When it comes to investing, the common terminology is to say that you're investing in "the market" or Wall Street. But what are you really saying when you use these terms? How is "the market" actually defined?
Simply put, financial markets are where traders and investors buy and sell assets. Markets can be used as a way for some companies to reduce risk and raise capital. Through markets, investors can buy into these businesses in a way that hopefully makes them money. There are many benefits of the financial markets in a capitalist economy, from bringing confidence into the economy and helping to fund an entrepreneur's ventures to providing businesses the liquidity they need.1,2
There are various types of financial markets you can invest in, including but not limited to stocks, bonds, derivatives, and commodities. Let's review and understand the basics of these four types of financial markets.
The Stock Market
The stock market is a financial market where companies can go to raise capital to expand their business. Investors can buy the shares of a company—called stocks—through a broker-dealer. Stocks may be traded on listed exchanges, such as the New York Stock Exchange (NYSE) or the National Association of Securities Dealers Automated Quotations (Nasdaq) stock market. Indexes such as the Standard and Poor's 500 Index and the Dow Jones track the averages of a group of companies that are traded publicly.1,2
Mutual funds allow you to buy a group of stocks at once without having to pick them out individually. As an example, you may have seen mutual funds as an option for investing in your 401(k).1,2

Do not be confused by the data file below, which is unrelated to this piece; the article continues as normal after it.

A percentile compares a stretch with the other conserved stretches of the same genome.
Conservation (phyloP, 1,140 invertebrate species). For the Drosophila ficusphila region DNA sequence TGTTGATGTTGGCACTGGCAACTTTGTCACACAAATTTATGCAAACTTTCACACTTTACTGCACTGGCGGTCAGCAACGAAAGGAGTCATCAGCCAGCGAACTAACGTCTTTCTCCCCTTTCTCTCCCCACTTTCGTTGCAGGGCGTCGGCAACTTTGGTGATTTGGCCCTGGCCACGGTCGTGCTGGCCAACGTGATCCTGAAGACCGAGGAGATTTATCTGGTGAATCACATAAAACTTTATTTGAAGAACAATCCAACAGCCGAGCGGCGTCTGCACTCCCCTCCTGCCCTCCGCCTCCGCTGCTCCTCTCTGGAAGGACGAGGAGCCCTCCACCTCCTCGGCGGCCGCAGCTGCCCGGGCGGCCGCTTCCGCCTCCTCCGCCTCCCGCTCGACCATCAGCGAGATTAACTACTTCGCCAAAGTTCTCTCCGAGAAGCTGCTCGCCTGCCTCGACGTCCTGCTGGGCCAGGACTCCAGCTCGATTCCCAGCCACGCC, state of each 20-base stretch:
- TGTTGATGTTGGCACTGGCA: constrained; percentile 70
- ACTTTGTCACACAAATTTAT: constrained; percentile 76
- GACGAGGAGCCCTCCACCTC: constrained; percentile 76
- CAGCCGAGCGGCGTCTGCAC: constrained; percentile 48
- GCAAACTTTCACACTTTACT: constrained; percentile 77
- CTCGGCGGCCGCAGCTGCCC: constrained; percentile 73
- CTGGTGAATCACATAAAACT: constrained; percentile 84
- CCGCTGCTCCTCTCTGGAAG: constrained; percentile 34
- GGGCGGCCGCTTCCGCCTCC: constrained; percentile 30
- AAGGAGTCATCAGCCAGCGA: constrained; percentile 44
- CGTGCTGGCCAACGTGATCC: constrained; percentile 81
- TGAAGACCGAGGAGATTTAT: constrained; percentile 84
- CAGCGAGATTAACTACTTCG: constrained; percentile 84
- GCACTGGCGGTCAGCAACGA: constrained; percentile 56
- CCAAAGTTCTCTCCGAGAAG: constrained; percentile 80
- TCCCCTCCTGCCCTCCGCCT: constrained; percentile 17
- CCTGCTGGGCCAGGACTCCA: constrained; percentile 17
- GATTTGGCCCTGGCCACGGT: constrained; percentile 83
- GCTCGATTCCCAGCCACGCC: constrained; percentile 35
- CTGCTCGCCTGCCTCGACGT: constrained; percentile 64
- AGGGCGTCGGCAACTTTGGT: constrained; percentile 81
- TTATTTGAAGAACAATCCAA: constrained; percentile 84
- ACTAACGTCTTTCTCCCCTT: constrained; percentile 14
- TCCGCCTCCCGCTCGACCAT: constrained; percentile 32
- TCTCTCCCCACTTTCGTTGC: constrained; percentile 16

The Bond Market
Bonds are used when companies need to raise a large amount of money. Unlike stocks, bonds are a security in which an investor loans money for a defined period at a preestablished interest rate. Moreover, unlike stocks, where there is no guarantee of a financial gain, bonds are more like a loan agreement. The bond market sells securities, such as notes and bills issued by the United States Treasury.1,2
Derivatives bring about a more complicated explanation. Essentially, a derivative is a contract between two or more parties where the value is based on an agreed-upon underlying financial asset (e.g., a security) or set of assets (e.g., an index). Derivatives are secondary securities whose value is solely derived from the value of the linked primary security. In and of itself, a derivative is worthless. Rather than trading stocks directly, a derivatives market trades in futures and options contracts, as well as other advanced financial products, which only have as much value as the primary security.1,2
The Commodities Market
Commodities markets involve physical goods that are traded, bought, and sold. While stocks and bonds are more akin to financial contracts, commodities markets deal in physical goods. There are four main types of commodity markets: energy, metals, agricultural products, and livestock.1,2
When it comes to investing, there are many options for you to choose from, which can sometimes feel intimidating. Working closely with a financial advisor can help you decide which investments are right for you, but it's also important to understand the basic concepts of your investments. Don't be afraid to ask your trusted financial advisor about your specific investments. An intelligent investor is worth their weight in gold.